North Korea has warned the U.K. that it will "pay the price" for imposing sanctions against it. The U.K. government has announced that it would be issuing penalties against two organizations alleged to have been involved in forced labor, torture, and murder in North Korean prison camps.
This move by the U.K. government is part of the first sanctions under the country's new global human rights regime. The British authorities also announced sanctions on Russia, Saudi Arabia, and Myanmar.
Sanctions Against 49 Organizations
Britain's Secretary of State for Foreign Affairs Dominic Raab had announced the sanctions on July 6 against 49 organizations and individuals, accused of human rights abuse, and said it will target those people responsible for the "very worst human rights abuses around the world".
The sanctions against the two organizations in North Korea are the Ministry of State Security Bureau 7 and the Ministry of People's Security Correctional Bureau. Later, a spokesperson from North Korean Foreign Ministry in a statement published by state-run media organization KCNA said, "Britain's latest move is a flagrant political plot to jump on the bandwagon of the United States' inimical policy."
The statement also stated: "We strongly condemn and reject the UK's daring to impose sanctions on the institutions responsible for our country's security as violent interference in domestic affairs."
However, this sanctions will enable the U.K. government to impose travel bans and take the form of asset freezing. Raab said the first sanctions for human rights abuses will also cover those involved in the death of the Russian lawyer Sergei Magnitsky in 2009, and Saudi Arabian journalist, Jamal Khashoggi, the systemic killings of Myanmar's Rohingya population, and violating human rights in North Korea.
North Korea and the U.S. have failed to find a compromise over the nuclear weapons program in the country ruled by Kim Jong Un, who continues to exercise almost total political control or international sanctions imposed on Pyongyang. Just a few days ago Kim Jong Un's sister Kim Yo Jong stated that the country refused to take part in another summit.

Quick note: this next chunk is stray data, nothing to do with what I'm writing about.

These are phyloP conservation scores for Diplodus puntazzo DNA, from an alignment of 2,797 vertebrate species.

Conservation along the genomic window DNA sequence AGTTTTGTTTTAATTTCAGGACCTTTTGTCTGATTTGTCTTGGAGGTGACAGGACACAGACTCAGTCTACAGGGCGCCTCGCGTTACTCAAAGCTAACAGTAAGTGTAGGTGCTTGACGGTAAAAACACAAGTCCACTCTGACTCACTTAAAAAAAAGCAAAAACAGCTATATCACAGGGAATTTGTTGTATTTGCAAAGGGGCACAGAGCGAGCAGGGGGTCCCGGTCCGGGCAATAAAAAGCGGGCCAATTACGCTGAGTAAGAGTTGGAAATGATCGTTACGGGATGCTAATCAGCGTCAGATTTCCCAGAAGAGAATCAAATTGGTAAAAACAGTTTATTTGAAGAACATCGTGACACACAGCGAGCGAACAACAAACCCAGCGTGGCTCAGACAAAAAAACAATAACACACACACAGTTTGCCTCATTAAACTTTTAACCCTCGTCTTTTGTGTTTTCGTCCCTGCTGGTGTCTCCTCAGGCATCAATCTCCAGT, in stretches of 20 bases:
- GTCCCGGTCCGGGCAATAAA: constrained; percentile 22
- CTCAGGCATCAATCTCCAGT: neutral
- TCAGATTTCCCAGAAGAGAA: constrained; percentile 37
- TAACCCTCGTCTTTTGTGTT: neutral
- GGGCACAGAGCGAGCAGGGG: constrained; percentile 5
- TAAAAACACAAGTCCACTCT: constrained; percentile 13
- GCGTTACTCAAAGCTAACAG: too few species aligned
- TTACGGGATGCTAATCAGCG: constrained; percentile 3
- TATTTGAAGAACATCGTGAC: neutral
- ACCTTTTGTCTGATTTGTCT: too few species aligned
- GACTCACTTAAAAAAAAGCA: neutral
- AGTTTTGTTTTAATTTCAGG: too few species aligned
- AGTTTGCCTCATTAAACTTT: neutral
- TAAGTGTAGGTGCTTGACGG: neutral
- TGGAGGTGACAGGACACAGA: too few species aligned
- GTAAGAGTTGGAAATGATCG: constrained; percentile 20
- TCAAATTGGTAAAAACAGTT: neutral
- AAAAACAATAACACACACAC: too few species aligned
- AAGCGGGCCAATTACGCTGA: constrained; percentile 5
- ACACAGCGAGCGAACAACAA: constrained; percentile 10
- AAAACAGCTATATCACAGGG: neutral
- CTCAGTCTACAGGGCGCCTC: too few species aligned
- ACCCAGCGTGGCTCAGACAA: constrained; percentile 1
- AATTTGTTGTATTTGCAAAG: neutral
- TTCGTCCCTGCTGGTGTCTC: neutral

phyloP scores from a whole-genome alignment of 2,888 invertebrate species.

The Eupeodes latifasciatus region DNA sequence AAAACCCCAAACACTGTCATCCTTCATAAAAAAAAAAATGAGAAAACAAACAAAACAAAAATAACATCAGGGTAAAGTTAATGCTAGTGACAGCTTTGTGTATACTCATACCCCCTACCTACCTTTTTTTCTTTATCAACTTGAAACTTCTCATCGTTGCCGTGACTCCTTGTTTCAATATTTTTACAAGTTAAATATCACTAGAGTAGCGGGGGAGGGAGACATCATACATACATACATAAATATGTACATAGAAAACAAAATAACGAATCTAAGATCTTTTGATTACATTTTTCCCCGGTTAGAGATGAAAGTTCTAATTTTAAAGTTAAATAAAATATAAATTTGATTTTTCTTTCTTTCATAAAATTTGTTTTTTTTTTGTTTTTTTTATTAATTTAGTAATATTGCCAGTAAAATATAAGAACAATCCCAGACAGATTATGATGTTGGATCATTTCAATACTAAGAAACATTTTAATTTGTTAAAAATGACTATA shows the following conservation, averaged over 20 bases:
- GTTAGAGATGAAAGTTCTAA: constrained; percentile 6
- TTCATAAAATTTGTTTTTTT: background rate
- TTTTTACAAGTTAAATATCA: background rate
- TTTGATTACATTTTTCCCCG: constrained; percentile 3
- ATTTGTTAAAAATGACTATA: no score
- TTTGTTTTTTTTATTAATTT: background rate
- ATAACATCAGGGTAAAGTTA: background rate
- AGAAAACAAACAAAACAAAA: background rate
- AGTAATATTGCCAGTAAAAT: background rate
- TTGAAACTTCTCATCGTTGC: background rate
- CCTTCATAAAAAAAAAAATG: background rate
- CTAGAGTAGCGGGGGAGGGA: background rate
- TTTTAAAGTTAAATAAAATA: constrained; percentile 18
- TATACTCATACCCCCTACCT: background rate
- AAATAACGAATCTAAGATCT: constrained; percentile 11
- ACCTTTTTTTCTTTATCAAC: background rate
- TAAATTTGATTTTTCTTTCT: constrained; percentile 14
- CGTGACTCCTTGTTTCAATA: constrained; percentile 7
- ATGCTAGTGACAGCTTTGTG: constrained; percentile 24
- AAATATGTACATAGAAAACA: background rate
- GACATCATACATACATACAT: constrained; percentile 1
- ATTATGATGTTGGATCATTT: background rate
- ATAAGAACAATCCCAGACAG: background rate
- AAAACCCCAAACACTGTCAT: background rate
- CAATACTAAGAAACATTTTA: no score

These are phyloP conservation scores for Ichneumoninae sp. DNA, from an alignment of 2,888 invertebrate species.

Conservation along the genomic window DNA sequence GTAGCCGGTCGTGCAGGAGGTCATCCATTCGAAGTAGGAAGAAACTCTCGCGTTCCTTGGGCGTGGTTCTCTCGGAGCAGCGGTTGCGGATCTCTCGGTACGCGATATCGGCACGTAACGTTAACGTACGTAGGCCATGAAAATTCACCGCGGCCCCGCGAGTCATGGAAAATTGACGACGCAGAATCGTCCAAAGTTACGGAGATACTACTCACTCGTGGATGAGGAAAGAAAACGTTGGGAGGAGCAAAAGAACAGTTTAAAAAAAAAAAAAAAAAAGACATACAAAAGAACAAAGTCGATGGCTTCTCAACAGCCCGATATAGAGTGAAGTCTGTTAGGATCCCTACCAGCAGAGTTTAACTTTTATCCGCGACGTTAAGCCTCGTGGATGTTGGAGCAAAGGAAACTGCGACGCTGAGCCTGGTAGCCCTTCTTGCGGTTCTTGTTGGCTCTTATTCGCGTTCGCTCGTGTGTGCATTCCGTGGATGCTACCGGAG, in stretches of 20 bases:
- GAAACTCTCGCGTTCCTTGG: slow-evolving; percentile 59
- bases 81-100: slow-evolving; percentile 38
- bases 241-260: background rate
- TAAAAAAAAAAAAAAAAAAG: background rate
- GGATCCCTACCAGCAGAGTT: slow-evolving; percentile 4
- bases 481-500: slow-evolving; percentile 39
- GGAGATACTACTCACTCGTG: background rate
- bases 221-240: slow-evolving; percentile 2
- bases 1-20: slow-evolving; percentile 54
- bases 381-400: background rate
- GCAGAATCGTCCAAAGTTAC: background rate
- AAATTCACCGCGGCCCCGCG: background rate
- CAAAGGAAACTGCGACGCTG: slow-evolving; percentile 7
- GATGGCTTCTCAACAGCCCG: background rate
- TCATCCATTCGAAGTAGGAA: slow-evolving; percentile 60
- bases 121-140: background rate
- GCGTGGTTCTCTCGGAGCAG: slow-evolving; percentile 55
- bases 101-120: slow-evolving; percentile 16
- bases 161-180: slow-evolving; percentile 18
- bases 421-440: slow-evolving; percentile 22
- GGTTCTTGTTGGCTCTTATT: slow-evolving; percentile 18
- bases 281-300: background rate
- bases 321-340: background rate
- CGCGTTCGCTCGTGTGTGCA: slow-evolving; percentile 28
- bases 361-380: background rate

North Korea Human Rights Violation
The government under Kim Jong Un, who is the chairman of the States Affairs Commission and head of the ruling Workers' Party of North Korea, restricts all civil and political liberties, including freedom of expression, association, assembly, and religion. The Kim Jong Un regime also prohibits all organized political opposition, independent media, civil society, and trade unions.
As per the Human Rights Watch, the North Korea government routinely uses arbitrary arrest and punishment of crimes, torture in custody, and executions to maintain fear and control over the population.
North Korean security agencies and the government "Systematically extract forced, unpaid labor from its citizensâ including women, children, detainees, and prisonersâto build infrastructure, implement projects, and carry out activities and events extolling the ruling Kim family and the WPK."
North Korea has ratified five human rights treaties which include,
- The Convention on the Rights of the Child (CRC)
- The Convention on the Elimination of All Forms of Discrimination against Women (CEDAW)
- The Convention of the Rights of Persons with Disabilities (CRPD)
- The International Covenant on Civil and Political Rights (ICCPR)
- The International Covenant on Economic, Social and Cultural Rights (ICESCR)
However, in some cases such as the ICCPR and ICESCR, North Korea's state report is more than a decade overdue.
As per a 2014 United Nations' Commission of Inquiry (COI) report on human rights in North Korea, it was found that the North Korea government committed crimes against humanity, including extermination, enslavement, imprisonment, torture, murder, rape, and other forms of sexual violence, and forced abortion.
Earlier, former North Korean students told the Human Rights Watch that their schools forced them to work for free on farms twice a year. It was also found that the government also pressurizes many citizens to join paramilitary forced labor brigades. Prisoners in political prisons, ordinary prison camps, and short-term detention facilities also face back-breaking forced labor in dangerous conditions, sometimes in winter weather, without proper clothing, revealed a report.